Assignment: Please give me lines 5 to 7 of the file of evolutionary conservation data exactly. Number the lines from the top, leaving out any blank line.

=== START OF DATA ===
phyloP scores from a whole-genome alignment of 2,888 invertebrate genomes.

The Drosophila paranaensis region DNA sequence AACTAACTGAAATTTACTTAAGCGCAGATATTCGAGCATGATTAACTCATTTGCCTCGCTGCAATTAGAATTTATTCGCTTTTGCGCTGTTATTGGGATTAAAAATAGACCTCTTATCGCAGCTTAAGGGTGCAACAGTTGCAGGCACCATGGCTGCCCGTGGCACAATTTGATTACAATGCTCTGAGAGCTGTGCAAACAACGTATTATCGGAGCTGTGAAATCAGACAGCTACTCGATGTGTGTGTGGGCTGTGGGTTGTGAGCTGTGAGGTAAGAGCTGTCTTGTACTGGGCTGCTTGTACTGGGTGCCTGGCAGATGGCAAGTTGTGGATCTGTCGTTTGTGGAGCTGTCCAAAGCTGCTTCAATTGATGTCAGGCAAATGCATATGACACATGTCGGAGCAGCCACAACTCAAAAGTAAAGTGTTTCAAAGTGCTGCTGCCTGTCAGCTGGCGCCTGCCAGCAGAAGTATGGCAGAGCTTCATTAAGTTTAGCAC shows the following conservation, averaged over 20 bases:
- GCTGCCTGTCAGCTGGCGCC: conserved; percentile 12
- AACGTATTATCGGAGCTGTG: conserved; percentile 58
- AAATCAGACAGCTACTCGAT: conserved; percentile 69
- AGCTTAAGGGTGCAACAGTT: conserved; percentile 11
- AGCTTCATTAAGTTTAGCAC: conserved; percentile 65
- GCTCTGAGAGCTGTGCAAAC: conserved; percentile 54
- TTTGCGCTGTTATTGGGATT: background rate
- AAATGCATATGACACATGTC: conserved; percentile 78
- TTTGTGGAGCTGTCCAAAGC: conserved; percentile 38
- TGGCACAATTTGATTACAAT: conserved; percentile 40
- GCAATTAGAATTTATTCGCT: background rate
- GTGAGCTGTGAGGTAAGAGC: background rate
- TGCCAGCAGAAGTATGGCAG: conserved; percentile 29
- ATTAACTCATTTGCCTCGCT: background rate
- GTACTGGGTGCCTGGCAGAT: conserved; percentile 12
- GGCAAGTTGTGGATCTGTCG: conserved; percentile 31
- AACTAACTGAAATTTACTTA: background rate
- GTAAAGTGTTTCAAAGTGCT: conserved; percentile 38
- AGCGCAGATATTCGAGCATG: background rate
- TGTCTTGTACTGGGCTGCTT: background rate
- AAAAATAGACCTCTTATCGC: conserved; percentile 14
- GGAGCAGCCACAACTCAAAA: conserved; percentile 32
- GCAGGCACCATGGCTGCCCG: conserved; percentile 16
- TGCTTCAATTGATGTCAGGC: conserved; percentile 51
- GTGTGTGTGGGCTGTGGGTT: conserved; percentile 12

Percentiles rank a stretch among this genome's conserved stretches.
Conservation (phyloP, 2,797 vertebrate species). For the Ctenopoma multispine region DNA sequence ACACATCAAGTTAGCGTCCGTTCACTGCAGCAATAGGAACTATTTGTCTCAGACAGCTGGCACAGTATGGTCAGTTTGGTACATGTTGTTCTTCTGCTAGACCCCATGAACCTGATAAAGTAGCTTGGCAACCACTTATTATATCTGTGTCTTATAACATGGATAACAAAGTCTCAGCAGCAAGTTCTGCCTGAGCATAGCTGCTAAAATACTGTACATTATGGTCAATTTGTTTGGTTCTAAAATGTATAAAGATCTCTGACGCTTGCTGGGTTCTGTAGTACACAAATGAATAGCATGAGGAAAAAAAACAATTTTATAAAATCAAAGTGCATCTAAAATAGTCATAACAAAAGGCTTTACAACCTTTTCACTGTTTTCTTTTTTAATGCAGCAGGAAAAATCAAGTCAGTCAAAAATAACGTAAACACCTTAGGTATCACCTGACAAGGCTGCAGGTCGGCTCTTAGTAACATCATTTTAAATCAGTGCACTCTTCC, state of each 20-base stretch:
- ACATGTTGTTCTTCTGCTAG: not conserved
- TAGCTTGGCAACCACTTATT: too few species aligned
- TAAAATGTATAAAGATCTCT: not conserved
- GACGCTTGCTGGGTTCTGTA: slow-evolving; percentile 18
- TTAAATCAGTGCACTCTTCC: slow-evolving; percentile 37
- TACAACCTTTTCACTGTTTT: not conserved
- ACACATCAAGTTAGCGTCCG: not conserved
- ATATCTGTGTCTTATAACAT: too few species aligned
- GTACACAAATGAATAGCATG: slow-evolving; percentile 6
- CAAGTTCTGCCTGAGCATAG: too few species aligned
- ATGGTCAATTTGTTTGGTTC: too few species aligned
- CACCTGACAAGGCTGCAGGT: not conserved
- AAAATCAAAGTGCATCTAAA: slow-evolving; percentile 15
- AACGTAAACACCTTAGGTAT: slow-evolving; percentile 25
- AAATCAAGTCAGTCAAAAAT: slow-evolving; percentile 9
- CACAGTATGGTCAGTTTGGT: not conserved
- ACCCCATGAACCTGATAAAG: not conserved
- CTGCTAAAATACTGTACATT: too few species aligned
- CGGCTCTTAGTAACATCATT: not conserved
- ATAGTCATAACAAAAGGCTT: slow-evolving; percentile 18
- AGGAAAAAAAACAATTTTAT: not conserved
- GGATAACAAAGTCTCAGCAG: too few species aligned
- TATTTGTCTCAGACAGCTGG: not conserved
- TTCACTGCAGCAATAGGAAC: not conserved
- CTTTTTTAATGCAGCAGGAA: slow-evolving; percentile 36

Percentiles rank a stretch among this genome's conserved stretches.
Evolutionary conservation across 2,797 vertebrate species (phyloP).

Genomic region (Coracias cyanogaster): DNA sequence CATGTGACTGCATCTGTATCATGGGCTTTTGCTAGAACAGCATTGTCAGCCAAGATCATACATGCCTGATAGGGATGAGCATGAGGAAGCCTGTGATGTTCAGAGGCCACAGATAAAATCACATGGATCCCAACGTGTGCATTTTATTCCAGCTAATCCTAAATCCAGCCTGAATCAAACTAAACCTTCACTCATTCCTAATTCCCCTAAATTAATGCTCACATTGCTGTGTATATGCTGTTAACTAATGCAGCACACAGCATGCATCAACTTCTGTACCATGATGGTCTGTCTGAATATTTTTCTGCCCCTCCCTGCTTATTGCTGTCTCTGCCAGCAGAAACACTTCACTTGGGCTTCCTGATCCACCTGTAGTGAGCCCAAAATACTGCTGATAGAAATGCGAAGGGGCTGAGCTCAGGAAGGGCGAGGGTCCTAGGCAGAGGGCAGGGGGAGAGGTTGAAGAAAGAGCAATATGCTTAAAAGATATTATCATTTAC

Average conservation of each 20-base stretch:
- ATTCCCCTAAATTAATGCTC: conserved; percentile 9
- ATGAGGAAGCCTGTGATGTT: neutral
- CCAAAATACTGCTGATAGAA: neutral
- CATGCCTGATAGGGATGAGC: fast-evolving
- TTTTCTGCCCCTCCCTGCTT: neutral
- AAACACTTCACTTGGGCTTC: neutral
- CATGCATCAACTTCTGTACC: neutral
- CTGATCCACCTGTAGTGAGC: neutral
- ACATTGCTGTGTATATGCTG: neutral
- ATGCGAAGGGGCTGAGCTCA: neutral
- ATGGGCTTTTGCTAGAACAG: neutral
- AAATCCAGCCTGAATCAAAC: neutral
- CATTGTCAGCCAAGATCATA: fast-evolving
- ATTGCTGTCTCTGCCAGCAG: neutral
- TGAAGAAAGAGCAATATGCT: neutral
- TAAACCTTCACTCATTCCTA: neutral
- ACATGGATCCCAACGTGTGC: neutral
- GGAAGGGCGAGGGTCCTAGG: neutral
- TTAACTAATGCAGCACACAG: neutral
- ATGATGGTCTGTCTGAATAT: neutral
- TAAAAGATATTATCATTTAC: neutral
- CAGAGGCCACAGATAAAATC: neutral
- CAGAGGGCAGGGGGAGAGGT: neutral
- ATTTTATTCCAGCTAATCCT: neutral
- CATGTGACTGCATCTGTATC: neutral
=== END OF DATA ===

- AAATCAGACAGCTACTCGAT: conserved; percentile 69
- AGCTTAAGGGTGCAACAGTT: conserved; percentile 11
- AGCTTCATTAAGTTTAGCAC: conserved; percentile 65